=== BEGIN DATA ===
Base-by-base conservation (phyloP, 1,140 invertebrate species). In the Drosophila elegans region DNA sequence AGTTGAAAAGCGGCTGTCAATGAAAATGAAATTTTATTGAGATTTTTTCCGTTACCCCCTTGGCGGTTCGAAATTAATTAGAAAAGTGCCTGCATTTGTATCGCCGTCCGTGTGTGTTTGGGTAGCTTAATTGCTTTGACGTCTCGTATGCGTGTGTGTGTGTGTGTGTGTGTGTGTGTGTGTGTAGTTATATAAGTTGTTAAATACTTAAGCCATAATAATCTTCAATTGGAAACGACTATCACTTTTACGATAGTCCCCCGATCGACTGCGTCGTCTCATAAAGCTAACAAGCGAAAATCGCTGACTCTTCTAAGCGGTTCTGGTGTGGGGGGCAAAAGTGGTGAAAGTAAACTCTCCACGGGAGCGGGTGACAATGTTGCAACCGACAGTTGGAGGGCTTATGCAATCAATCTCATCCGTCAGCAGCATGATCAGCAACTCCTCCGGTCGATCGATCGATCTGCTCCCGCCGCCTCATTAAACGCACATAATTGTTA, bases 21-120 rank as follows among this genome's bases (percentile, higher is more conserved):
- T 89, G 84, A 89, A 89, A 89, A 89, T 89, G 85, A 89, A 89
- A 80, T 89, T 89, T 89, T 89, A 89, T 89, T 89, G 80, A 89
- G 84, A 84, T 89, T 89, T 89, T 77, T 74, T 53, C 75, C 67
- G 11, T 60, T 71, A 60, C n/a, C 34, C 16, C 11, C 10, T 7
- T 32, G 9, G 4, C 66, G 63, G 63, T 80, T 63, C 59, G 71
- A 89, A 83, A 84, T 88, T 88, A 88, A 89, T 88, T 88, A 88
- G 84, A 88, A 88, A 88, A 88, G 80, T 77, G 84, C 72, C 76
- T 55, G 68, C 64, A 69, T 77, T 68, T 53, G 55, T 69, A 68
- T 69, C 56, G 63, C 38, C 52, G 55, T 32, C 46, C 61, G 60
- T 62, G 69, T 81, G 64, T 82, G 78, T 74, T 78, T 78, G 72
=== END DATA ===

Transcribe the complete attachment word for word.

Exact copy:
Base-by-base conservation (phyloP, 1,140 invertebrate species). In the Drosophila elegans region DNA sequence AGTTGAAAAGCGGCTGTCAATGAAAATGAAATTTTATTGAGATTTTTTCCGTTACCCCCTTGGCGGTTCGAAATTAATTAGAAAAGTGCCTGCATTTGTATCGCCGTCCGTGTGTGTTTGGGTAGCTTAATTGCTTTGACGTCTCGTATGCGTGTGTGTGTGTGTGTGTGTGTGTGTGTGTGTGTAGTTATATAAGTTGTTAAATACTTAAGCCATAATAATCTTCAATTGGAAACGACTATCACTTTTACGATAGTCCCCCGATCGACTGCGTCGTCTCATAAAGCTAACAAGCGAAAATCGCTGACTCTTCTAAGCGGTTCTGGTGTGGGGGGCAAAAGTGGTGAAAGTAAACTCTCCACGGGAGCGGGTGACAATGTTGCAACCGACAGTTGGAGGGCTTATGCAATCAATCTCATCCGTCAGCAGCATGATCAGCAACTCCTCCGGTCGATCGATCGATCTGCTCCCGCCGCCTCATTAAACGCACATAATTGTTA, bases 21-120 rank as follows among this genome's bases (percentile, higher is more conserved):
- T 89, G 84, A 89, A 89, A 89, A 89, T 89, G 85, A 89, A 89
- A 80, T 89, T 89, T 89, T 89, A 89, T 89, T 89, G 80, A 89
- G 84, A 84, T 89, T 89, T 89, T 77, T 74, T 53, C 75, C 67
- G 11, T 60, T 71, A 60, C n/a, C 34, C 16, C 11, C 10, T 7
- T 32, G 9, G 4, C 66, G 63, G 63, T 80, T 63, C 59, G 71
- A 89, A 83, A 84, T 88, T 88, A 88, A 89, T 88, T 88, A 88
- G 84, A 88, A 88, A 88, A 88, G 80, T 77, G 84, C 72, C 76
- T 55, G 68, C 64, A 69, T 77, T 68, T 53, G 55, T 69, A 68
- T 69, C 56, G 63, C 38, C 52, G 55, T 32, C 46, C 61, G 60
- T 62, G 69, T 81, G 64, T 82, G 78, T 74, T 78, T 78, G 72